Bradley University’s Lab Day brings great success

May 3, 2011

When talking about Bradley University’s National Lab Network event, you can sense the excitement and satisfaction in the voice of Susie Stear, project specialist with the Bradley Center for STEM Education. 

“What was really neat were how the Bradley education students interacted with the fourth graders from Glen Oak,” Stear said. “They really formed a good bond from teacher to student.”

The second annual lab event, which took place April 15th, hosted approximately 110 fourth grade students from Glen Oak School along with their teachers. The day started at 10 a.m. in the Marty Theatre with an informational session.

The students were then divided into teams of ten and each team was coupled with a Bradley University education student who served as team leader and led the students through different stations. One of the Bradley professors, a Bradley student, or another industry professional guided the students through a variety of activities.

“For one of their activities, they were on the quad and did the Mentos experiment,” Stear said.  “They poured Mentos in soda, then it squirted into a big fountain and exploded. The kids really liked that.”

Other experiments included Alka-Seltzer poppers, soil, DNA extraction, flowers and ultra-violet beads. Students also had the opportunity to try computer programming, test the stability of boats, and study light emission in physics. All were designed to be hands-on activities to get the students involved.

Michelle Edgcomb Friday, a faculty member in Bradley’s Department of Biology and an event organizer, was also pleased with how the event turned out.

“It went well,” Friday said. “We have been getting some very positive feedback both from our students who volunteered for the events and from our faculty as well. We’ve even been getting some secondhand feedback from the grade school students who participated.”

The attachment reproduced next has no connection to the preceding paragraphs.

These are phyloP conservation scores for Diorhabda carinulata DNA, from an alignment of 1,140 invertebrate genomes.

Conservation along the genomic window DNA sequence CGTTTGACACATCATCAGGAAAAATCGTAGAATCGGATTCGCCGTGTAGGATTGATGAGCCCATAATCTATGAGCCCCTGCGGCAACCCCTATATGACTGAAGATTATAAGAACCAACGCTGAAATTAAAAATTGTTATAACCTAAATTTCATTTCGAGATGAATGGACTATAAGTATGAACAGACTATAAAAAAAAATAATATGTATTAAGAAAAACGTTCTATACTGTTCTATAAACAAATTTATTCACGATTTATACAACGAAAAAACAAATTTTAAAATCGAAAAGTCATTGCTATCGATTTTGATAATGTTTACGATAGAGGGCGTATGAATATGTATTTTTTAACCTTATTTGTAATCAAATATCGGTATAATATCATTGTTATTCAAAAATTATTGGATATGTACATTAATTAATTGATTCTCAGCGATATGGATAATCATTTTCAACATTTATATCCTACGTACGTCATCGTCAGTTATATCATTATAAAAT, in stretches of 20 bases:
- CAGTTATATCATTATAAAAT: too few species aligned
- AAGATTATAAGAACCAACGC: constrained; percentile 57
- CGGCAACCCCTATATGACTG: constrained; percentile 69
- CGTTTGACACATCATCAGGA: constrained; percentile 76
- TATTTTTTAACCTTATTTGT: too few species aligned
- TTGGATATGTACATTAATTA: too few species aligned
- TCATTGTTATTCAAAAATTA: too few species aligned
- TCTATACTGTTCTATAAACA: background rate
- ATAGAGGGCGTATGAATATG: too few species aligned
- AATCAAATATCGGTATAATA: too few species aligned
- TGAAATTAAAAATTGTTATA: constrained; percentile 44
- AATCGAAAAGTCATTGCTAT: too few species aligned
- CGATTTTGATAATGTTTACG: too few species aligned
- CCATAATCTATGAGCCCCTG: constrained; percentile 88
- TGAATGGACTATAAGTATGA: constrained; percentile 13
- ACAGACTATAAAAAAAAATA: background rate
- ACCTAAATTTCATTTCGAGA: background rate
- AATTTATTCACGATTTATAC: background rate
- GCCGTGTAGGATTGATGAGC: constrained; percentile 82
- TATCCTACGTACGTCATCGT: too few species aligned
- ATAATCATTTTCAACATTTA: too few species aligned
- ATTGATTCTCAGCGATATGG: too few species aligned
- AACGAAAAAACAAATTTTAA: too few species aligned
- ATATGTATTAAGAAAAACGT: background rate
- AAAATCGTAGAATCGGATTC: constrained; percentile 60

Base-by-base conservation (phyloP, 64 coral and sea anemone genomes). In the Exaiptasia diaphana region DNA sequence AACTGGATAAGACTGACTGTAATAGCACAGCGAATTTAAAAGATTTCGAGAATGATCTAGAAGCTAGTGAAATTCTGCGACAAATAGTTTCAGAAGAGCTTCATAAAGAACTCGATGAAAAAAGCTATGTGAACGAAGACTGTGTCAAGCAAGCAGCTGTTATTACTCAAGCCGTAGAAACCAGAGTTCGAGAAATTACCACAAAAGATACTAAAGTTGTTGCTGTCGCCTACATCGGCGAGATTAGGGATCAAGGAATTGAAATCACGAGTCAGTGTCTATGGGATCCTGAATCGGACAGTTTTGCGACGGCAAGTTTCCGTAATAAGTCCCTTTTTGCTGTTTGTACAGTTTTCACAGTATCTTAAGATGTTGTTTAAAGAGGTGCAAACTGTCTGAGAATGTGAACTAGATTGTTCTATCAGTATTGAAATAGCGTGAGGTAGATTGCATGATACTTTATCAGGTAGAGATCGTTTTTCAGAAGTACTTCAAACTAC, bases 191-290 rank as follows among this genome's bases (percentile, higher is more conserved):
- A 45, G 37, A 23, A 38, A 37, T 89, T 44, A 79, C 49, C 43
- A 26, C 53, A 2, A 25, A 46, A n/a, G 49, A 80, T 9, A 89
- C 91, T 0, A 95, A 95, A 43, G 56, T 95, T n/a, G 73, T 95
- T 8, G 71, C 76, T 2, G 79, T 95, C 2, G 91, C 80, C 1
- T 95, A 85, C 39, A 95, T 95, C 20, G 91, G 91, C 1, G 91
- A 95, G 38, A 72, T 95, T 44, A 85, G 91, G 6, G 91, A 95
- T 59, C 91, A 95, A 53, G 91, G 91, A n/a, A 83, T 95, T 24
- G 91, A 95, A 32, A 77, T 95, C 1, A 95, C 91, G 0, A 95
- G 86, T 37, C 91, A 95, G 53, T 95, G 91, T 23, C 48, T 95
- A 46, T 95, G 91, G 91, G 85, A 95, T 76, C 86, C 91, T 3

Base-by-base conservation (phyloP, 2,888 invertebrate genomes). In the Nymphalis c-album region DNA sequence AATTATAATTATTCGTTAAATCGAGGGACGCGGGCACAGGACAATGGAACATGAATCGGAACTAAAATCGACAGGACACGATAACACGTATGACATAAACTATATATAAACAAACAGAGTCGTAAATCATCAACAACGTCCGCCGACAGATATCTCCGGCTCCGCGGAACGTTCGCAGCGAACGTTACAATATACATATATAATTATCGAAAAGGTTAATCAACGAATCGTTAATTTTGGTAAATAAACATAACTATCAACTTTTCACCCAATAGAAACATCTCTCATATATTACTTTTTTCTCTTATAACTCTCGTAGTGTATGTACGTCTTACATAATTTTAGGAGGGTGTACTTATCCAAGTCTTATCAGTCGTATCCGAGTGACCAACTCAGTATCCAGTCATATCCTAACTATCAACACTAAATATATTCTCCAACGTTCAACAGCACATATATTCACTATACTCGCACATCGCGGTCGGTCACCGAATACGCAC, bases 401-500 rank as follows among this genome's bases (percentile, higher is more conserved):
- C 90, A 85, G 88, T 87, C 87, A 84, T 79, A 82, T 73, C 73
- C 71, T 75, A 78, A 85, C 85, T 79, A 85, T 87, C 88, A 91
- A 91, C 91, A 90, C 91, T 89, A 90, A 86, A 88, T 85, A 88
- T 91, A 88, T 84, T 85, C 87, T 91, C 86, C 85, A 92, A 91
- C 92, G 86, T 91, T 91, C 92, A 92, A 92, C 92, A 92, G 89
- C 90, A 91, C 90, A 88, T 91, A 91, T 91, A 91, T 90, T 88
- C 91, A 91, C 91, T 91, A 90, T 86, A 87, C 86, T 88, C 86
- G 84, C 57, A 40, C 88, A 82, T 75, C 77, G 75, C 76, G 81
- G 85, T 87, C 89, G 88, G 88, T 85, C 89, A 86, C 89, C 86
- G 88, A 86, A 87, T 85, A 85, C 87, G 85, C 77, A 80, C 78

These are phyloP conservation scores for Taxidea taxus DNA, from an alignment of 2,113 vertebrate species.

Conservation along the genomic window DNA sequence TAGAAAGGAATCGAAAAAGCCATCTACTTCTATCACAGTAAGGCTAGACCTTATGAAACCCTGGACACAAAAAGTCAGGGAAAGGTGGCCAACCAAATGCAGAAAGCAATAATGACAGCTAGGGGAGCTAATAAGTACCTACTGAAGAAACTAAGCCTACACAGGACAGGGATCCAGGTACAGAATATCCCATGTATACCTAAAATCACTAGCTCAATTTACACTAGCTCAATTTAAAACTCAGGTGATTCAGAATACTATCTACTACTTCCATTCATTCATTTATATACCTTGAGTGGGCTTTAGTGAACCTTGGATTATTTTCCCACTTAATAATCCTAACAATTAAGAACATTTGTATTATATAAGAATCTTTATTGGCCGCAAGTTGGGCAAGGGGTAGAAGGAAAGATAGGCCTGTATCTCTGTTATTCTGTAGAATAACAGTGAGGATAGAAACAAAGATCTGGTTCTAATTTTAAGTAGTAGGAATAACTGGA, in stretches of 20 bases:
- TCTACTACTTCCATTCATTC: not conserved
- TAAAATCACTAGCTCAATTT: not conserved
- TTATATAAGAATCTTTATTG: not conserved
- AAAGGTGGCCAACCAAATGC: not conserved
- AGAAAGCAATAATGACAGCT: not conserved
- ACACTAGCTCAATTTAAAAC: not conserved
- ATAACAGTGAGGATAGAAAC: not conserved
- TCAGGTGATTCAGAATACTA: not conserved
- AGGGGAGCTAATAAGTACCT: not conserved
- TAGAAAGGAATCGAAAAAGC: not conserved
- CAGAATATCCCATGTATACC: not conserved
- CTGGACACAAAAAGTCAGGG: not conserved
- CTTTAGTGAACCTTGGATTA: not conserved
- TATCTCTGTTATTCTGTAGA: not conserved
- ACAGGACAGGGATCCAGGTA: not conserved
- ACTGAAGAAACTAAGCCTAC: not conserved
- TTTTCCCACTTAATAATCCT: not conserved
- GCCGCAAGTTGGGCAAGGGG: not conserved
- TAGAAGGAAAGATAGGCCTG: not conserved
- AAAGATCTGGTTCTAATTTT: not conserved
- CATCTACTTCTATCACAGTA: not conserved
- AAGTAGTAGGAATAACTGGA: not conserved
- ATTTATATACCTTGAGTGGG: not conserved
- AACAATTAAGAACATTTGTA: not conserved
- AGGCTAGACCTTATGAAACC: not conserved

Friday then shared her intentions for the event.

“What we try to do is bring more hands-on acts of science to local grade school children,” Friday said.  “Local school districts can be limited both with time and equipment. Equipment is something we have that we can give students experience with.”

Bradley biology major and event coordinator Joey Philipp shared his thoughts after interacting with the children.

“I think that the event is a great opportunity for underprivileged students to get exposure to two things that haven't necessarily been a part of their lives:  science and college,” Philpp said. “Even a few hours here at Bradley doing hands-on science can make a huge impact on the students' lives as it can be a great motivator for going to college.”

One of the teachers from Glen Oak School, Lindsay Diederich, agreed with Philipp.

“The students thoroughly enjoyed the National Lab Day experience last week,” Diederich said. “I noticed that the students were engaged and on task. I think the students especially liked getting to do some real hands-on activities while learning about the different science topics.”

The event also left a lasting impression on a young student.

"I've always liked science, but now I like it even more,” said the student.